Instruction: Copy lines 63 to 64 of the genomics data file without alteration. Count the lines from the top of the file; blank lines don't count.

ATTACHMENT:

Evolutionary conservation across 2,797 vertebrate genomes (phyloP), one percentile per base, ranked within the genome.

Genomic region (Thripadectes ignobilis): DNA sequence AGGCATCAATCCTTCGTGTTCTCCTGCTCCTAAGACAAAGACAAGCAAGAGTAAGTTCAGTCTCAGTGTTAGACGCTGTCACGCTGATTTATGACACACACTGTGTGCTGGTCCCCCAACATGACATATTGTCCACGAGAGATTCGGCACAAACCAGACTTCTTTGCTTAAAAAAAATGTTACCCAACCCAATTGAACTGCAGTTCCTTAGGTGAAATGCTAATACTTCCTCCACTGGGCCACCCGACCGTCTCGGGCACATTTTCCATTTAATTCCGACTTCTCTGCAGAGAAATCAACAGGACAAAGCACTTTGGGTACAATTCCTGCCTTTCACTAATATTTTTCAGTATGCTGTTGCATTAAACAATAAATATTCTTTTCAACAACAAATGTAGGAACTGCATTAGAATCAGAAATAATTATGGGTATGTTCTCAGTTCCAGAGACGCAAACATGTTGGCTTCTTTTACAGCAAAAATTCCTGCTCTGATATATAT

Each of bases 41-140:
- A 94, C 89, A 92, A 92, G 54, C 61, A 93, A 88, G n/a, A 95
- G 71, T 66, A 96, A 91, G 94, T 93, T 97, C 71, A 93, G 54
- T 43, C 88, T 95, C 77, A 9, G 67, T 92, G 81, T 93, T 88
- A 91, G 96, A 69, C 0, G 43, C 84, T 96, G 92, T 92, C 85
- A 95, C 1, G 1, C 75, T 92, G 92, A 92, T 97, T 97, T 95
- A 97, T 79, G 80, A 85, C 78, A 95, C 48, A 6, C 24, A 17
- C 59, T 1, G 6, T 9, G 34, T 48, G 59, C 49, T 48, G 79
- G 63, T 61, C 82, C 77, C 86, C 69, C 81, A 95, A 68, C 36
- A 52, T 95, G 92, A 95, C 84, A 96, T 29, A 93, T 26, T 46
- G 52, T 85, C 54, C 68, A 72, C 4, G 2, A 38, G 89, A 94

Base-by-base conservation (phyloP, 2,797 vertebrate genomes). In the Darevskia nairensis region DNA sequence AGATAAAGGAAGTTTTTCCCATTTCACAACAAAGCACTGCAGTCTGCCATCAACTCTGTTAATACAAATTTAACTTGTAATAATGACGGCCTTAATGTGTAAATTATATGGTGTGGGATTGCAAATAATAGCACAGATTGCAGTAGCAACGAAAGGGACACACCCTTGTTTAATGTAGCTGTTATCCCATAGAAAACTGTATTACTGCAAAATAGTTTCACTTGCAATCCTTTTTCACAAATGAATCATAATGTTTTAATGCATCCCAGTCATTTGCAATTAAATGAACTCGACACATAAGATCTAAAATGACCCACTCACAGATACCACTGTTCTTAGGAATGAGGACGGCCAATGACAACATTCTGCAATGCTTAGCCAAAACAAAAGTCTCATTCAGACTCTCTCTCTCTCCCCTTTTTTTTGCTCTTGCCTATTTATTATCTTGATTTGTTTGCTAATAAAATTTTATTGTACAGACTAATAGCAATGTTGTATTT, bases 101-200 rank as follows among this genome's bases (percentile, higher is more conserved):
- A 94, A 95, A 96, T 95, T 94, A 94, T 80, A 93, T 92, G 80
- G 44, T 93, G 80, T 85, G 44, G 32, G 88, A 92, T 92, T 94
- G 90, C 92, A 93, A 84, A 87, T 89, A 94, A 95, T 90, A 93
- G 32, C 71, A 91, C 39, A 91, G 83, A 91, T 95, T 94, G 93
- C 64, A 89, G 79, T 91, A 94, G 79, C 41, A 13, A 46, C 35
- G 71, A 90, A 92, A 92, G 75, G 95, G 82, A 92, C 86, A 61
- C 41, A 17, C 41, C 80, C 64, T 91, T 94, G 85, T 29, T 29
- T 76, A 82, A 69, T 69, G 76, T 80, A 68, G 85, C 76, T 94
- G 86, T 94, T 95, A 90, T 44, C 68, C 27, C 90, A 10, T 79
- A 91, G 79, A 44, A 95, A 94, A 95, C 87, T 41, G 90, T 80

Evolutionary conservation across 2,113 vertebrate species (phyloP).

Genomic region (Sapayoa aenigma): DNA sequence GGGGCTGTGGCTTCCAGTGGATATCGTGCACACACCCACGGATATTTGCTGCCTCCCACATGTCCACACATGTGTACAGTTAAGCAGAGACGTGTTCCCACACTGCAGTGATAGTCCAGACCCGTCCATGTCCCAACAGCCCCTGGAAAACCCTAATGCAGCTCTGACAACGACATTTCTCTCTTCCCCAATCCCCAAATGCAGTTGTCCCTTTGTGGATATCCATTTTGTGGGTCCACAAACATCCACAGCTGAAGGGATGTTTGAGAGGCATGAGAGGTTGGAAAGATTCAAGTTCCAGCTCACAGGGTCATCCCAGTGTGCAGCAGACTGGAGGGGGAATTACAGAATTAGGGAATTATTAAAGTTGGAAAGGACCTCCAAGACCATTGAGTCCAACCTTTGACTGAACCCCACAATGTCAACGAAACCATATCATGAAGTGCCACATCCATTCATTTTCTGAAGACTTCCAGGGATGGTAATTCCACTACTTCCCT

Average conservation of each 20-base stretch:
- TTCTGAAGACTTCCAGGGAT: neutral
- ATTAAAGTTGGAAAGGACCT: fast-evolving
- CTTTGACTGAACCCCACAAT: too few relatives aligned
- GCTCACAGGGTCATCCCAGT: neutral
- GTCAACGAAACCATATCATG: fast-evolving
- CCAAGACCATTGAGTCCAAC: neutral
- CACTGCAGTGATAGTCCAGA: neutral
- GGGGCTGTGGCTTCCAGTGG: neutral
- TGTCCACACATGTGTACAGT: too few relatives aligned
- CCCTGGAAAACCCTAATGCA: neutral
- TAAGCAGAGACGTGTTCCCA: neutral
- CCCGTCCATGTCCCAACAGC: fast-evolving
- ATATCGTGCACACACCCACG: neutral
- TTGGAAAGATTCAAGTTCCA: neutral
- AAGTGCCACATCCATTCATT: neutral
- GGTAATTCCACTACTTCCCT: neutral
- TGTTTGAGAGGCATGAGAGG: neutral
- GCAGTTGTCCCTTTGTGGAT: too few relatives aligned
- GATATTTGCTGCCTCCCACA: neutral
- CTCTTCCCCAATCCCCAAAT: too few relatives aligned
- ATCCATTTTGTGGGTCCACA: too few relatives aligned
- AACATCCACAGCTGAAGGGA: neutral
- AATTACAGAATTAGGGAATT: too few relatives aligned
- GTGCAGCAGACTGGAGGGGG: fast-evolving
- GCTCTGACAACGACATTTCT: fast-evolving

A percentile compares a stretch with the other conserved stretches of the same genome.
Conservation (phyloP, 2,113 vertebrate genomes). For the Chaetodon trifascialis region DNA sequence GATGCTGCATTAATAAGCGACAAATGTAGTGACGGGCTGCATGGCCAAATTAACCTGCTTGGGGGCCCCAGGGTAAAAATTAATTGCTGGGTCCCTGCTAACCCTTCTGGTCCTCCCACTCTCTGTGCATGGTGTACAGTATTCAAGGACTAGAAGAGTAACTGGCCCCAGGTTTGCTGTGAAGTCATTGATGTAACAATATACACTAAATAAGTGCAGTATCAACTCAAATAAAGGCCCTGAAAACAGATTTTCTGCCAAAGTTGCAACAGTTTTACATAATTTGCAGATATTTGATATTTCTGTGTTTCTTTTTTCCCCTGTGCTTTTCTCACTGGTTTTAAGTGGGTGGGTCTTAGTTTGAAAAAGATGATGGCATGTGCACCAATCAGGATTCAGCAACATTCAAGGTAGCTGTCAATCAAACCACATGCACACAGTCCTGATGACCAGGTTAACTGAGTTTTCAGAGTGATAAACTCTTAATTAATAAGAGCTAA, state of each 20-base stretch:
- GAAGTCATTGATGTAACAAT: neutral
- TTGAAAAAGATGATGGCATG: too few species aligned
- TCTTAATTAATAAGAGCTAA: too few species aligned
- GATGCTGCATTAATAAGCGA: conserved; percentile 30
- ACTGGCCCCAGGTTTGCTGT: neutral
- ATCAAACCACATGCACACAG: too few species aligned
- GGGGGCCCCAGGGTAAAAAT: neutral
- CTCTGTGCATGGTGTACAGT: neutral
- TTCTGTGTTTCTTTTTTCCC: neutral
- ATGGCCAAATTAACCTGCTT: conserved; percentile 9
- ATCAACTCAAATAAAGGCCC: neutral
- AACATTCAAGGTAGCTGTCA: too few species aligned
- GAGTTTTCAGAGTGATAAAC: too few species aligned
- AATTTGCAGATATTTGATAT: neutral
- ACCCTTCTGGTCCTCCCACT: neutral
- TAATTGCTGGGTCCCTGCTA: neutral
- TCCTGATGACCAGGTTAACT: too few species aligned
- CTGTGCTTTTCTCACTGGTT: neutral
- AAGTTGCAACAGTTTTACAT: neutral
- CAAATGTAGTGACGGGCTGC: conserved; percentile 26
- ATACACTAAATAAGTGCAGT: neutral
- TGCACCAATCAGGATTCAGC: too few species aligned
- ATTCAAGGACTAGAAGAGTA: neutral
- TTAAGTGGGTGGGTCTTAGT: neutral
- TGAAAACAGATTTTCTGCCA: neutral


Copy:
- TTCTGTGTTTCTTTTTTCCC: neutral
- ATGGCCAAATTAACCTGCTT: conserved; percentile 9